Some excerpts from her diary
"As long as this exists," I thought, "and I may live to see it, this sunshine, the cloudless skies, while this lasts, I cannot be unhappy." The best remedy for those who are afraid, lonely or unhappy is to go outside, somewhere where they can be quite alone with the heavens, nature, and God. Because only then does one feel that all is as it should be and that God wishes to see people happy, admist the simple beauty of nature. As long as this exists, and it certainly always will, I know that then thee will always be comfort for every sorrow, whatever the circumstances may be. And I firmly believe that nature brings solace in all troubles.
It's really a wonder that I haven't dropped all my ideals, because they seem so absurd and impossible to carry out. Yet I keep them, because in spite of everything I still believe that people are really good at heart. I simply can't build up my hopes on a foundation consisting of confusion, misery, and death. I see the world gradually being turned into a wilderness, I hear the ever approaching thunder, which will destroy us too, I can feel the sufferings of millions and yet, if I look up into the heavens, I think that it will all come right, that this cruelty too will end, and that peace and tranquillity will return again.
I'm awfully scared that everyone who knows me as I always am will discover that I have another side, a finer and better side. I'm afraid they'll laugh at me, think I'm ridiculous and sentimental, not take me seriously. I'm used to not being taked seriously but it's only the "light-hearted" Anne that's used to it and can bear it; the "deeper" Anne is is too frail for it. Sometimes, when I really compel the good Anne to take the stage for a quarter of an hour, she simply shrivels up as soon as she has to speak, and lets Anne number one take over, and before I realize it, she has disappeared.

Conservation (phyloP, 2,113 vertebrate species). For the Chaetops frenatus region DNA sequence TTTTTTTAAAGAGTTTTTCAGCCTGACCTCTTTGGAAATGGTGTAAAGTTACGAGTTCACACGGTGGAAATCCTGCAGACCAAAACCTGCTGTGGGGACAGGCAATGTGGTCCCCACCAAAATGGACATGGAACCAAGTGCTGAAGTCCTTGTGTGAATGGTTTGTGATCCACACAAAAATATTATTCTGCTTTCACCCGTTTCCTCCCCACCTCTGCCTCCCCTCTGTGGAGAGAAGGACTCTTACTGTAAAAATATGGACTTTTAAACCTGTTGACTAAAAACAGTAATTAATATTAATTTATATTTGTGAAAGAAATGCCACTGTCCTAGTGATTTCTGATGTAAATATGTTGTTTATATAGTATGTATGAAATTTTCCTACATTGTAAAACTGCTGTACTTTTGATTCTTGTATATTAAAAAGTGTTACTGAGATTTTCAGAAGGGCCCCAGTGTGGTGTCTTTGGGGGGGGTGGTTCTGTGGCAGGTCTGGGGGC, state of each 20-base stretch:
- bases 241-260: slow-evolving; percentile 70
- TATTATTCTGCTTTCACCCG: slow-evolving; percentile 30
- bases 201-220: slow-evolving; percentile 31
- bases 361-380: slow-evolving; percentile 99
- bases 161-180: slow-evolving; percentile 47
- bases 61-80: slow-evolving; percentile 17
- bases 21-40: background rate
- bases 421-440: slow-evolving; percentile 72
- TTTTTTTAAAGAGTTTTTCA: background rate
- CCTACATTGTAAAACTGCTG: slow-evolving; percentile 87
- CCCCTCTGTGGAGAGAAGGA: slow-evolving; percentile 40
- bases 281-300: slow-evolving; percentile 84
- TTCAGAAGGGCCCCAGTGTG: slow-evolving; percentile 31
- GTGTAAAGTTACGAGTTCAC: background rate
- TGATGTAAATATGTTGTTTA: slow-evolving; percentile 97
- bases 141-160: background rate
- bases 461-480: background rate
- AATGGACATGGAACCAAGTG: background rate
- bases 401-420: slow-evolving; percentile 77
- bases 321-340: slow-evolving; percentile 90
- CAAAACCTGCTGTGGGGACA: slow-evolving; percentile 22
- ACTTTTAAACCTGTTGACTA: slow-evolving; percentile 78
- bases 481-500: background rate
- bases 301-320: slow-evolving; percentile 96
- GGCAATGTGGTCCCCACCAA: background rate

Therefore, the nice Anne is never present in company, has not appeared one simgle time so far, but almost always predominates when we're alone. I know exactly how I'd like to be, how I am too... inside. But, alas, I'm only like that for myself. And perhaps that's why, no, I'm sure it's the reason why I say I've got a happy nature within and why other people think I've got a happy nature without. I'm guided by the pure Anne within, but outside I'm nothing but a frolicsome little goat who's broken loose.
As I've already said, I never utter my real feelings about anything and that's how I've acquired the name of chaser-after-boys, flirt, know-all, reader of love stories. The cheerful Anne laughs about it, gives cheeky answers, shrugs her shoulders indifferently, behaves as if she dosen't care, but, oh dearie me, the quiet Anne's reactions are just the opposite. If I'm to be quite honest, then I must admit that it does hurt me, that I try terribly hard to change myself, but that I'm always fighting against a more powerful enemy.
A voice sobs within me: "There you are, that's what's become of you: you're uncharitable, you look supercilious and peevish, people dislike you and all because you won't listen to the advice given you by your own better half." Oh, I would like to listen, but it doesen't work; if I'm quiet and serious, everyone thinks it's a new comedy and then I have to get out of it by turning it into a joke, not to mention my own family, who are sure to think I'm ill, make me swallow pills for headaches and nerves, feel my neck and my head to see whether I'm running a temperature, ask me if I'm constipated and criticize me for being in a bad mood. I can't keep that up: if I'm watched to that extent, I start by getting snappy, then unhappy, and finally I twist my heart around again, so that the bad is on the outside and the good is on the inside and keep on trying to find a way of becoming what I would so like to be, and what I could be, if... there weren't any people living in the world.
This is the last entry in the diary. Anne's family's hiding place was discovered by the gestapo a few days later. She died in a concentration camp in 1945.